Retirement Plans Should Fit Like A Glove

Johnnie Cochran should have been an ERISA attorney. The man who claimed: “if it doesn’t fit, you must acquit” would have made a great ERISA attorney because he would tell his clients that a retirement plan must fit like a glove.

Too many retirement plan sponsors leave money on the table by just selecting a financial advisor and setting up a plain vanilla 401(k) or SIMPLE IRA or SEP without consulting an ERISA Attorney and the consultants at a third party administration firm (TPA).

Retirement plans are like a glove, it needs to fit. While so many advisors take the cookie cutter approach to their clients’ retirement plan needs and use a straight 401(k) plan with a prototype document, so many clients leave money on the table by not getting the right retirement plan and specifications to fit their retirement plan needs.

There are so many different retirement plan designs like unit credit defined benefit, new comparability, safe harbor 401(k), automatic enrollment, cash balance, floor offset, that an advisor would be foolish not to consult with an ERISA attorney and retirement plan specialist from the TPA.

As I stated in the past, I had a new client who asked me whether he could have a retirement plan that would save him more than the $49,000 he could save from his SEP. As an attorney, he received a $500,000 fee. With his age (75) and income plus no employees, it was a no brainer that a defined benefit plan would get him more bang for the buck. Needless to say, the $200,000+ he contributed to the defined benefit plan that first year was a lot more than $49,000.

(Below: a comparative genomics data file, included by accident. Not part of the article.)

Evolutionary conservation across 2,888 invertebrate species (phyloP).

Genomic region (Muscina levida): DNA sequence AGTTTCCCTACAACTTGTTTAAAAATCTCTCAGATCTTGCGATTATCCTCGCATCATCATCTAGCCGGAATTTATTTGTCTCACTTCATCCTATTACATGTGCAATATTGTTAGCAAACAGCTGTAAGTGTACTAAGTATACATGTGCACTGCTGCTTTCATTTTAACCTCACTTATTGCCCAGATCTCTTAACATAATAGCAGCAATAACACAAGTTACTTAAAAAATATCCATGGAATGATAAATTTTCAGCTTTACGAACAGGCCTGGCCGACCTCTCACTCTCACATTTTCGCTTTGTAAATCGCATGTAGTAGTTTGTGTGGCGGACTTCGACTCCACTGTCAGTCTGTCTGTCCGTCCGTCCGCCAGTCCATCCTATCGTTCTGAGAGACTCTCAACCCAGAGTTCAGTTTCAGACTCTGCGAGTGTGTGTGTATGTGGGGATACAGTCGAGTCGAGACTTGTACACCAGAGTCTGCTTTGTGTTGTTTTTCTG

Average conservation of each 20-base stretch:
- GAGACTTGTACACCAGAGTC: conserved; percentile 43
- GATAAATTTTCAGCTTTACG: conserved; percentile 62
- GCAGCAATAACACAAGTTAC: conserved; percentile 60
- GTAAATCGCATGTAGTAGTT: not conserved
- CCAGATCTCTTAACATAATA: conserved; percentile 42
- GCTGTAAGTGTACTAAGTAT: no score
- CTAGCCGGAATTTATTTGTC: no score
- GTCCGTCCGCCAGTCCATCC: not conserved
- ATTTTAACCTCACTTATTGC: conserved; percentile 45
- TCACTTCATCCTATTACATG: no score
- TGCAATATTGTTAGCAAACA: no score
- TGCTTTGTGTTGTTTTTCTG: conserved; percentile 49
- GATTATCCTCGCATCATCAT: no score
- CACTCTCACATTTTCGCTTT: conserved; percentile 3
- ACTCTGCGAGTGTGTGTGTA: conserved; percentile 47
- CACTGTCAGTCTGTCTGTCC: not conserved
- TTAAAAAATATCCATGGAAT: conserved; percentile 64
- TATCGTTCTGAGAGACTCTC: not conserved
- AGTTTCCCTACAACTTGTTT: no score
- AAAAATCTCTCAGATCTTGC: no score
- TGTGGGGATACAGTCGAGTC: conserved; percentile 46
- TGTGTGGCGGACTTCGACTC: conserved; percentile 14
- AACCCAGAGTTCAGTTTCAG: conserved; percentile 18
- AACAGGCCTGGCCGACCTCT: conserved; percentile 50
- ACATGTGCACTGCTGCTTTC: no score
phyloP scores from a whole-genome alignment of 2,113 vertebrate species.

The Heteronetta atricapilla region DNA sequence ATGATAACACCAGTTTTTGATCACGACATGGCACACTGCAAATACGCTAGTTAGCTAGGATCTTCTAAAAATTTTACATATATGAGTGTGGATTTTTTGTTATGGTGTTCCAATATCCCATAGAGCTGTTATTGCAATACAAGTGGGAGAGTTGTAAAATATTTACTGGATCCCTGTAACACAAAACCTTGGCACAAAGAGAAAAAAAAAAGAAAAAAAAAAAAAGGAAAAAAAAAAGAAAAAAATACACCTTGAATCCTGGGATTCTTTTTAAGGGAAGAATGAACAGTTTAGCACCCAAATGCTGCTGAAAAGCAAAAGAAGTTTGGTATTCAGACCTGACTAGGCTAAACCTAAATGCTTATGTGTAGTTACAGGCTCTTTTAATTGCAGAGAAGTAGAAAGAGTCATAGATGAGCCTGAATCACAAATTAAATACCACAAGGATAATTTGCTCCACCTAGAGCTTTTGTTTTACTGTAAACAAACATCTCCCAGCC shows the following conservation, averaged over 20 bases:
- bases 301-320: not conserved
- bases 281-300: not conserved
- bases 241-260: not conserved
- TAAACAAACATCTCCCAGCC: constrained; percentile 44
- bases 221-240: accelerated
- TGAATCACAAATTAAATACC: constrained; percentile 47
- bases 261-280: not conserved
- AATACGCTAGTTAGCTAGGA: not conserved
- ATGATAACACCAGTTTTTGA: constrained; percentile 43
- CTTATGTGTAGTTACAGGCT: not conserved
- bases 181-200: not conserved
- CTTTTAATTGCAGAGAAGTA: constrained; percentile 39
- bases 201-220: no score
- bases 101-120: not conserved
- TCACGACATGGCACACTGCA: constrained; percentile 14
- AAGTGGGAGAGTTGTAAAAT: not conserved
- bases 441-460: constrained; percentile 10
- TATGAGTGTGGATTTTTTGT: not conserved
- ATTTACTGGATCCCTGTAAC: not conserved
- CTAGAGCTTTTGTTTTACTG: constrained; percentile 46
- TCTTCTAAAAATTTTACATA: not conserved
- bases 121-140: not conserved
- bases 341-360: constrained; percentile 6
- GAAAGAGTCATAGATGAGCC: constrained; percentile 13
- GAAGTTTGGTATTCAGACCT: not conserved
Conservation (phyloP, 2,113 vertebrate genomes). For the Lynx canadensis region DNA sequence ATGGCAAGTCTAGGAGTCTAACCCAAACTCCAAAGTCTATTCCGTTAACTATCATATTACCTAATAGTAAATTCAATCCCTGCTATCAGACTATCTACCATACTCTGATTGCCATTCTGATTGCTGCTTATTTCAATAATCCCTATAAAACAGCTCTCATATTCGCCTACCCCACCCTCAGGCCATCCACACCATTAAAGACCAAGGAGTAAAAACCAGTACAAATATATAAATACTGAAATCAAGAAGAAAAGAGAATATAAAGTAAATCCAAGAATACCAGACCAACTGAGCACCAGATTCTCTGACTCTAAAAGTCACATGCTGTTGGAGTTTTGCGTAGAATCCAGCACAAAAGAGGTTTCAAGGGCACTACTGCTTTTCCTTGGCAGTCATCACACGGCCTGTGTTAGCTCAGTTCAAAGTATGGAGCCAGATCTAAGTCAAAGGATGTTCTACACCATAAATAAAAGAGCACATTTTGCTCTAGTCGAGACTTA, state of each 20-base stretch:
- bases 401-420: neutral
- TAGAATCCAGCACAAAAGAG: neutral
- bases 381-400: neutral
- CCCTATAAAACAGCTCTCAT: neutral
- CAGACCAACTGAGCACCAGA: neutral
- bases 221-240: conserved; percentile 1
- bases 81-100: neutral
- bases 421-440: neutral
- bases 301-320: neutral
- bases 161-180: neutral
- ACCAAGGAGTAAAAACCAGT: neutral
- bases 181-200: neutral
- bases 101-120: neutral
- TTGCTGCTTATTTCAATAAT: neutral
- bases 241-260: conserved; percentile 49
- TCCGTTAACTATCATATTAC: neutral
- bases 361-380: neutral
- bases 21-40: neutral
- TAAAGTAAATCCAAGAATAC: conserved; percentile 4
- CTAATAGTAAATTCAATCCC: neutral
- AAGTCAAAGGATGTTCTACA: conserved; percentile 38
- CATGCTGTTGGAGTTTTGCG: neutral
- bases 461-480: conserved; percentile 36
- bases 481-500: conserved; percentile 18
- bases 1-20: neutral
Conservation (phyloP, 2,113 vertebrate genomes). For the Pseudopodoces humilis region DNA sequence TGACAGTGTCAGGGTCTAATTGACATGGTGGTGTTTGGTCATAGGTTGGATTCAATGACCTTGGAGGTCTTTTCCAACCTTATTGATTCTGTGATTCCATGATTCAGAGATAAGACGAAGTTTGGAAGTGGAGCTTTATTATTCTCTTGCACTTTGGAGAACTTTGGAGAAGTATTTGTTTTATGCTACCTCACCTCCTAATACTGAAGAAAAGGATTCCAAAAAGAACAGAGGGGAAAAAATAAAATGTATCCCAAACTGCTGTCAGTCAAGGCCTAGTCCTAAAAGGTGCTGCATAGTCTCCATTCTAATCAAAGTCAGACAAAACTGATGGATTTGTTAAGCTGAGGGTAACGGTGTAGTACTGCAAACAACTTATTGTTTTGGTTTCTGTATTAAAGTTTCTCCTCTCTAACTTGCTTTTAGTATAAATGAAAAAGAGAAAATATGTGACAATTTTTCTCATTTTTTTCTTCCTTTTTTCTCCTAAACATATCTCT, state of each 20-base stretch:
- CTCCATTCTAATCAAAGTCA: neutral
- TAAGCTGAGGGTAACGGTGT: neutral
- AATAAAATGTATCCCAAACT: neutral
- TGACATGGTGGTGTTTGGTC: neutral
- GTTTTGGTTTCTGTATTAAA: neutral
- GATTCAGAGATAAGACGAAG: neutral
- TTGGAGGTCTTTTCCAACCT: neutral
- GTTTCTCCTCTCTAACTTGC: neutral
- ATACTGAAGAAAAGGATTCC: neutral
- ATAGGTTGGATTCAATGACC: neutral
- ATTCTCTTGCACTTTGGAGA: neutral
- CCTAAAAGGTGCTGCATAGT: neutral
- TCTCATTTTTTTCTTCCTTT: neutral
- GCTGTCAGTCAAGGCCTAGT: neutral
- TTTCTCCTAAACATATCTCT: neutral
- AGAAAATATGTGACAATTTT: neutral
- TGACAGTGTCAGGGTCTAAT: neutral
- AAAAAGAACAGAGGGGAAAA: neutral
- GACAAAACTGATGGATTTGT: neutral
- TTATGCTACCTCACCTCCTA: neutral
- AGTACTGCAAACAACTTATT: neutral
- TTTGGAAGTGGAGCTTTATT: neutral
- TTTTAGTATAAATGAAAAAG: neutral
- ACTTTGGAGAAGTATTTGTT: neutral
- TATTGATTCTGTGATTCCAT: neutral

I had another client that I have had for 10 years because I simply added a safe harbor matching plan design to a client’s 401(k) plan that the payroll provider claiming to be a TPA forgot to bring up. Under my design, the owner was able to maximize her salary deferral limit instead of returning $10,500 of her then $12,000 deferral limit since the plan failed ADP (actual deferral percentage) testing and the payroll provider forgot to also mention that a corrective QNEC (qualified non-elective contribution) contribution would only cost the company $7,000. Thinking only within the box cost that payroll provider, a client and provided me with a client that has survived 10 years and 3 different firms with me.

Every client has different needs and different business arrangements, so the one size fits all approach doesn’t work because the cookie cutter approach doesn’t work as no two cookies (plan sponsors are the same).

So retirement plans should fit like glove, otherwise you should take another look.

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